Is it possible to remember Joe Paterno for all the good he did and overlook the recent scandal that rocked Penn State and ultimately led to his dismissal as Head Coach? I won’t try to answer that right now. In fact, even if I wanted to answer it I still don’t know how to deal with the question. All I’d like to do is share with you my memories of Paterno and how he had an impact on my life.
I didn’t know him personally. I’m not a graduate of Penn State. I’ve never even stepped foot on the campus, yet for as long as I can remember, I’ve bled blue and white. Growing up in my house there was Penn State football and everyone else. I couldn’t tell you why I rooted for them, I have no ties to Penn State nor does any of my family, but every Saturday in the fall when I wasn’t playing my own football game, I was watching the Nittany Lions with my family.
It wasn’t until I got older for me to realize the allure of Penn State football. It was the white helmets, plain jerseys, black shoes, no names on the uniforms but most of all it was Joe Paterno. He was a man who preached about doing things the right way. I admired Paterno’s coaching style. He was passionate, brash, yet at the same time extremely humble. He was a perfectionist and a teacher. It was more than football to Paterno, it was taking the game of football and using it as a tool to turn boys into men. His mantra was “success with honor” and he never compromised that.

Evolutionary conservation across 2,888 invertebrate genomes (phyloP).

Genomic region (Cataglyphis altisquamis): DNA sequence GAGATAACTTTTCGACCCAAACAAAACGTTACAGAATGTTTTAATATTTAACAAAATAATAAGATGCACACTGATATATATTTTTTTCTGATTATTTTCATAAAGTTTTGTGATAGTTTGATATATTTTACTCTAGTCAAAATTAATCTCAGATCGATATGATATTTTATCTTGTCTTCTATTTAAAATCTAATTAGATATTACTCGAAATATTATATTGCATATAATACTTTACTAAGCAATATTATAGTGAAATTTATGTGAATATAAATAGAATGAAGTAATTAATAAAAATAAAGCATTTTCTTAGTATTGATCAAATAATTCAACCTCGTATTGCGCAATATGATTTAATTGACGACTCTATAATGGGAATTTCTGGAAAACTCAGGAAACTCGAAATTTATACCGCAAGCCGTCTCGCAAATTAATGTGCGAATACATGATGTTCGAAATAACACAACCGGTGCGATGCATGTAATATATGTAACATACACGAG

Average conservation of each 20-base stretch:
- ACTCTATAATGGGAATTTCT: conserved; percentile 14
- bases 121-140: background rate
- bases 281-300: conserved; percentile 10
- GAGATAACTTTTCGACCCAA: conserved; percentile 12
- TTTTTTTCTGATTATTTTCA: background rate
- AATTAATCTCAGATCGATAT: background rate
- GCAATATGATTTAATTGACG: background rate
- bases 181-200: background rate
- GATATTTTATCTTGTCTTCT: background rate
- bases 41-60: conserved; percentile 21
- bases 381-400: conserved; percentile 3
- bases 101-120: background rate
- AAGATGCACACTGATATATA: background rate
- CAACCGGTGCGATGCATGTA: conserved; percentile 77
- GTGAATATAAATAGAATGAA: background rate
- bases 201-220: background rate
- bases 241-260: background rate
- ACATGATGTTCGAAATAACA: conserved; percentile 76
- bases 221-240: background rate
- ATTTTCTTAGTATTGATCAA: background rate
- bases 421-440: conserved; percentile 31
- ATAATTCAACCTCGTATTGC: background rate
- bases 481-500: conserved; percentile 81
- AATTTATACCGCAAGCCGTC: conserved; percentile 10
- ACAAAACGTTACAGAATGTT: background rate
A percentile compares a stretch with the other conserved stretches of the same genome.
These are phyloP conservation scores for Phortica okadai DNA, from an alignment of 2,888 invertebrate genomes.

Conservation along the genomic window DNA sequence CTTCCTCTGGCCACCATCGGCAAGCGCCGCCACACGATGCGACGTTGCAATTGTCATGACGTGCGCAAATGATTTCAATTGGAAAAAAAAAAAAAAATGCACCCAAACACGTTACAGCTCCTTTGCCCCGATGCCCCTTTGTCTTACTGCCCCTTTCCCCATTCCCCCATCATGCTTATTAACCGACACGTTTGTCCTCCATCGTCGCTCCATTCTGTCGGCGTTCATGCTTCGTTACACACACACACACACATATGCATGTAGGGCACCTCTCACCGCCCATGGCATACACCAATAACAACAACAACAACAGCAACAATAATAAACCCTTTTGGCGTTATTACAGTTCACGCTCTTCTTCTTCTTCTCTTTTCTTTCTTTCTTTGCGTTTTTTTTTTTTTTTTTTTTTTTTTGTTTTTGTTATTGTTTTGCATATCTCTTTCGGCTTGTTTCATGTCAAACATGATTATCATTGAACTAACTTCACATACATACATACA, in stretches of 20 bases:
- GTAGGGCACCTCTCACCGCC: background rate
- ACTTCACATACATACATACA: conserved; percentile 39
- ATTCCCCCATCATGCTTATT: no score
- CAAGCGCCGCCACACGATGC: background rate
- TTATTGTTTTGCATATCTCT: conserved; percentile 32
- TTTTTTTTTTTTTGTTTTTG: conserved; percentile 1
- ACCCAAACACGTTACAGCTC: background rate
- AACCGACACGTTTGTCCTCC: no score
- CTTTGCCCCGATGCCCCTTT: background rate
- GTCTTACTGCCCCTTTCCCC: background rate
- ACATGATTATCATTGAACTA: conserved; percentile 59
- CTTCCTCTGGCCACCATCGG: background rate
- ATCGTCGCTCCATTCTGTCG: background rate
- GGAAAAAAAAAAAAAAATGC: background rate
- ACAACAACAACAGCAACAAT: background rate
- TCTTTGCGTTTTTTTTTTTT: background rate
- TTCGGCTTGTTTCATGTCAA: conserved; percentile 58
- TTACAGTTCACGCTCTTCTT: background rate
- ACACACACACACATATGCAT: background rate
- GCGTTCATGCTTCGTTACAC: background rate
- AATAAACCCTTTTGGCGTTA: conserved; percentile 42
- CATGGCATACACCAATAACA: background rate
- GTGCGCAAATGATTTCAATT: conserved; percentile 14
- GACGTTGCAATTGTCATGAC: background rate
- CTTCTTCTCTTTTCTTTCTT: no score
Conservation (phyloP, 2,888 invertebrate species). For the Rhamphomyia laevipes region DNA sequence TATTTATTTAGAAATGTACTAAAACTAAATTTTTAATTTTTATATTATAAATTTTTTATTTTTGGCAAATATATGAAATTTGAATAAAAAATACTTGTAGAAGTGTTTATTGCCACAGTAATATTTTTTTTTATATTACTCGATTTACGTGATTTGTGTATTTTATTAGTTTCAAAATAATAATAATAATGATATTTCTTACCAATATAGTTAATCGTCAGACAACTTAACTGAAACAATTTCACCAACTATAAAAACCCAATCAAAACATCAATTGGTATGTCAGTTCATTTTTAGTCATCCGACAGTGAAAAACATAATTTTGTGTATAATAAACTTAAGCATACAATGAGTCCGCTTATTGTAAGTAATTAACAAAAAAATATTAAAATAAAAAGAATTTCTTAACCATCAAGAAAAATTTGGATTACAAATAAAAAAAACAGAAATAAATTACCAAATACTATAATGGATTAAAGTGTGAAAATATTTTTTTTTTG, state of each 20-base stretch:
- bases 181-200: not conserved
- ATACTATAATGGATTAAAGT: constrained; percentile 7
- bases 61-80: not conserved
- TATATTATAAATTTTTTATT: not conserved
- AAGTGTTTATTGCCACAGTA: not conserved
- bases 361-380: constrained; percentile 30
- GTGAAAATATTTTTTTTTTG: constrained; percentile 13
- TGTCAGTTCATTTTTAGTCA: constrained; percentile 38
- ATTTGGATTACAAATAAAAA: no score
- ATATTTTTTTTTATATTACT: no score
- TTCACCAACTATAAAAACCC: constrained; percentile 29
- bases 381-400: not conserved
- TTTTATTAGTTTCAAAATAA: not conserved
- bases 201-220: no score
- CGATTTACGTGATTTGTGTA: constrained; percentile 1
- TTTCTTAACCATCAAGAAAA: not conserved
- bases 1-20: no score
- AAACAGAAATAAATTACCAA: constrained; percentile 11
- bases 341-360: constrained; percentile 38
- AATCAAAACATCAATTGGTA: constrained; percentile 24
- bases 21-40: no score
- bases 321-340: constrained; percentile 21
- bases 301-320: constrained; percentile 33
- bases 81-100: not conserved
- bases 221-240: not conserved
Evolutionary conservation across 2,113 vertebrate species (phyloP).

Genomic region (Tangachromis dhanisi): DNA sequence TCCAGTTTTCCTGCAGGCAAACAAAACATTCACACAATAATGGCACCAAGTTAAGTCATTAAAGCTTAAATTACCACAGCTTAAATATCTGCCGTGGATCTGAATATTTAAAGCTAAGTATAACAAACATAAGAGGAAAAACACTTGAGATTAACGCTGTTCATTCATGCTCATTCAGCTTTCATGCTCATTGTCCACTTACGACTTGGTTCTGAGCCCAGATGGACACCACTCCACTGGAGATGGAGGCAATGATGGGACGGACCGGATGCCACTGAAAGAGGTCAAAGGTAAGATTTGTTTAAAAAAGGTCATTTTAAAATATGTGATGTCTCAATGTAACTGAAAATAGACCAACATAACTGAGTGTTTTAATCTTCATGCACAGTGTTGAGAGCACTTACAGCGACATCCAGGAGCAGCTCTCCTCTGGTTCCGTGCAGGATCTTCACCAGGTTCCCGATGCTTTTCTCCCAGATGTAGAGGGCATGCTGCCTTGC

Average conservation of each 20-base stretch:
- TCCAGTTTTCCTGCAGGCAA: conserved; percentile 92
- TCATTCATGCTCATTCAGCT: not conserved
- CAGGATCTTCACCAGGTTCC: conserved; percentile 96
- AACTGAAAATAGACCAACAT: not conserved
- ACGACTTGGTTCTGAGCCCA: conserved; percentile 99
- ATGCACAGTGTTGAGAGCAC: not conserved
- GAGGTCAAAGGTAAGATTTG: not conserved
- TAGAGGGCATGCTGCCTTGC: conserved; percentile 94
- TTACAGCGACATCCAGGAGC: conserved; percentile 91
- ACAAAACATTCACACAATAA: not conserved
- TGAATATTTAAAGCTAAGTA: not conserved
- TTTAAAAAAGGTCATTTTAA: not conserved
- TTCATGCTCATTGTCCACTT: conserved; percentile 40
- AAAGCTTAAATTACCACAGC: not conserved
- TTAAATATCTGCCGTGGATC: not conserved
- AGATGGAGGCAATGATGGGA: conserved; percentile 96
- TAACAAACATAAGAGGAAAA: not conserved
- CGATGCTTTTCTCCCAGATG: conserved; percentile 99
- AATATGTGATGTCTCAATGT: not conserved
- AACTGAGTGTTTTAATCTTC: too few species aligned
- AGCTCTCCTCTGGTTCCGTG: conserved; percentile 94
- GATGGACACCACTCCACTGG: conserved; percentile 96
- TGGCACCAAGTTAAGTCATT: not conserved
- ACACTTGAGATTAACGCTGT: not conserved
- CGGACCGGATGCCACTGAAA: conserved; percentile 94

Paterno’s record of charity is well documented. Not only did he give millions to Penn State, he gave his life. He lived on campus in a modest home. The same home he lived in for 45 years. He walked through campus to get to work everyday always stopping to converse with anyone who wanted to talk. He cared about his players as men and not just athletes. He was the Head Coach at Penn State for 46 years. While most high profile coaches are looked at as rock stars in their profession, Paterno was always just Joe. It was never about the wins or losses with him. When he decided to forego law school as a fresh graduate of Brown University and become a football coach at a little school in Pennsylvania, his father Angelo gave him one piece of advice; make an impact. He’s certainly made an impact on my life. We will never see another coach like him.